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Deal reached in Petaluma luxury home development


A controversial luxury home project in the hills of west Petaluma is set to move forward after the developer and an environmental group opposed to the project struck a deal that could scale back the size of the development and preserve sensitive habitat as parkland.

The Kelly Creek Protection Project reached the agreement with East Bay developer Davidon Homes this week. It would protect at least 75 percent of the environmentally-sensitive lands surrounding Scott Ranch in west Petaluma while allowing construction of up to 28 homes.

Since 2004, Davidon Homes has been attempting to develop housing on the 58-acre property next to Helen Putnam Regional Park, initially proposing 93 luxury homes. But environmental groups and numerous residents mobilized against the project, often spilling out of the council chambers at various city meetings.
KCPP director Greg Colvin, who has been on the frontlines of that fight, watched the developer’s proposal shrink with each environmental review that came before city council.

On Monday, Davidon Homes signed a purchase and sale agreement with KCPP, promising to sell 44 of the most vital acres on the property if the nonprofit can raise $4.1 million by Sept. 1. Under the deal, KCPP will not oppose Davidon’s bid to construct up to 28 homes on the north side of the property, away from the Kelly Creek watershed and red-legged frog habitat.

Davidon will sell the entire property to KCPP if the nonprofit can raise $11 million by Dec. 1.


Posted on Categories Land Use, Sustainable LivingTags , , ,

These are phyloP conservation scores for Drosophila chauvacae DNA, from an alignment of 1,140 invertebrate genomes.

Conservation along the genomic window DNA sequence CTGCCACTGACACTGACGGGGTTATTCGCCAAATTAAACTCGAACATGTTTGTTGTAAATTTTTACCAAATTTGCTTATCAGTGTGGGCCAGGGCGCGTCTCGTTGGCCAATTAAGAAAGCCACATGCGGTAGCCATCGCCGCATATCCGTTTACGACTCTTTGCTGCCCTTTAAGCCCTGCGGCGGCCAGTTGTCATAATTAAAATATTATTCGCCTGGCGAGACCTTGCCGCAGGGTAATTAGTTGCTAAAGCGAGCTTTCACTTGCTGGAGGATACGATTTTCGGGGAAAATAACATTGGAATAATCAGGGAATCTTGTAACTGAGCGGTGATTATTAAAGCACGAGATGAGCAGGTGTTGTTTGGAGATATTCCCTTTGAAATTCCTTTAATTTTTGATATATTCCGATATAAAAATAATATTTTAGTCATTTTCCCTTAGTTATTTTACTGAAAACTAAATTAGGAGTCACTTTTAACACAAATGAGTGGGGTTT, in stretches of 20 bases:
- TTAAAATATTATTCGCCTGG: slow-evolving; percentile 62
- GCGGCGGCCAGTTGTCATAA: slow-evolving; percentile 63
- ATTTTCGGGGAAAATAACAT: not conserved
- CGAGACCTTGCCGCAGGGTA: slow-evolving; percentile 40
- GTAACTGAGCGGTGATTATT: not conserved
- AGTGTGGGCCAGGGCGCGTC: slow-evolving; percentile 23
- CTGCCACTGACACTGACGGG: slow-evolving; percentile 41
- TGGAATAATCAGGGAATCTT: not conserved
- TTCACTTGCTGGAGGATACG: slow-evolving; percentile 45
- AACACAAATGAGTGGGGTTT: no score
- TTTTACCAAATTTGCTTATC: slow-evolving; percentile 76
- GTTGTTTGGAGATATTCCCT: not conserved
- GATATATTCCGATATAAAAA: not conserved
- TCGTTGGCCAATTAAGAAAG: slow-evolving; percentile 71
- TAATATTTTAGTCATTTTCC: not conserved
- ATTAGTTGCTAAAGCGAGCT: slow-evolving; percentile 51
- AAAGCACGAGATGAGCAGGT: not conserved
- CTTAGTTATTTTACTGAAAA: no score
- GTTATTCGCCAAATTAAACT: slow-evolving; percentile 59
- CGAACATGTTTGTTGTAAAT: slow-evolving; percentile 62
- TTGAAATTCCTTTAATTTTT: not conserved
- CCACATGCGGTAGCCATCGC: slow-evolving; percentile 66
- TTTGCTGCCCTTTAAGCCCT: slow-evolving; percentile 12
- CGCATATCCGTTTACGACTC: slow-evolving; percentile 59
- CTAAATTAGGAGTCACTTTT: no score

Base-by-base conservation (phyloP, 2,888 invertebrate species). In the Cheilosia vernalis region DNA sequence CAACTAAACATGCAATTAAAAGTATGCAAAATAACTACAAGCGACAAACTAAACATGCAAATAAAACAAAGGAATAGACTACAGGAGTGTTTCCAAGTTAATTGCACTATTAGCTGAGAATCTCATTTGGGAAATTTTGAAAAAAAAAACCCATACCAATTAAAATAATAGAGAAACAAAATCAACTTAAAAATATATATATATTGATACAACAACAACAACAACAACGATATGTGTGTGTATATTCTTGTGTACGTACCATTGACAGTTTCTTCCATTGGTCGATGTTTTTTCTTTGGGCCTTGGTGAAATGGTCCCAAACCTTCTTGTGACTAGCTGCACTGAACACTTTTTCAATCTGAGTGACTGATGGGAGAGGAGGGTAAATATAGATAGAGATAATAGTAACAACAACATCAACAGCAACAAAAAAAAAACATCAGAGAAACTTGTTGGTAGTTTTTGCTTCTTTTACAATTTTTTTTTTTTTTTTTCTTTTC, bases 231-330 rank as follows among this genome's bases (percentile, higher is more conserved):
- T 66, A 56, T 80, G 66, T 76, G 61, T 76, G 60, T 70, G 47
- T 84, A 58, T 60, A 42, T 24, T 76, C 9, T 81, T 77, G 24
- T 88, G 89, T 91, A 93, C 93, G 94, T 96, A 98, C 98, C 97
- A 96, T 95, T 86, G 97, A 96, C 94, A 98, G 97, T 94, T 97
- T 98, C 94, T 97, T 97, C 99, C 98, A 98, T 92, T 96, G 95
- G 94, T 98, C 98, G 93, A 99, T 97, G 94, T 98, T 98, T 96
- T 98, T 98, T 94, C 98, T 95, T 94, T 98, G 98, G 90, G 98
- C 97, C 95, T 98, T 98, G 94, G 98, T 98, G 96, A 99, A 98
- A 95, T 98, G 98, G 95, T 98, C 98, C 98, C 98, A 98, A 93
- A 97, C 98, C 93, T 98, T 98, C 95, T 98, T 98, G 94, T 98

Mitigation for 157 Windsor oak trees cut down for apartment complex

Crews this week began cutting down more than 150 oak trees on a Windsor site, a tangible sign that a large apartment complex is soon to take their place.
The oaks, including some old-growth specimens and many trees said to be in declining health, are being cleared to make way for a 387-unit apartment complex that Windsor officials say will provide badly needed rental housing.
After an uproar two years ago over the removal of the oaks — a species considered an integral part of Windsor’s identity and also the town’s logo — the developers redesigned the project and agreed to cut down almost 50 fewer trees than they originally planned.
“We have saved many more trees than originally approved (for removal),” said Peter Stanley, project manager for the apartment development, which is expected to break ground by the end of March. “We met the need of the community and environmental concerns by saving as many oaks as we could.”
Windsor Planning Director Ken MacNab said there are currently 274 oaks on the property and 157 are scheduled to be removed.
Over half of the trees being taken out are in poor health or have hazardous structural issues, he said.
The developers will plant 267 new oaks, resulting in almost 400 oaks on the site once the project is completed. In addition, they are required to pay a mitigation fee of $420,000 for future oak planting throughout the town.
Read more at: 157 Windsor oak trees cut down for apartment complex | The Press Democrat

Posted on Categories Sustainable Living, WaterTags , , , Leave a comment on Major manure cleanup in northwest Santa Rosa – paid for by ratepayers

Major manure cleanup in northwest Santa Rosa – paid for by ratepayers

At a former dairy northwest of Santa Rosa, not far from the banks of Windsor Creek, the world’s largest pooper scoopers are hard at work.
In what has got to be one of the world’s dirtiest jobs, excavators and bulldozers are clearing two massive lagoons of untold tons of sloppy brown sludge.
One dozer, half-sunk in the muck last week, pushed load after load of the stinky ooze toward a spot where an excavator, perched precariously on the berm above, scooped it up with a huge shovel, swiveled 180 degrees and deposited it on a nearby field to dry.
For decades dairyman Marvin Nuñes stored the manure from up to 600 prized Holsteins in these two ponds at the northern end of his 177-acre Ocean View Dairy, nestled between the Charles M. Schulz Sonoma County Airport and the Russian River.
Now the messy cleanup operation is underway, funded not by the property owners, but by the ratepayers in Santa Rosa, Rohnert Park, Sebastopol and Cotati.
Read more via Major manure cleanup in northwest Santa Rosa (w/video) | The Press Democrat.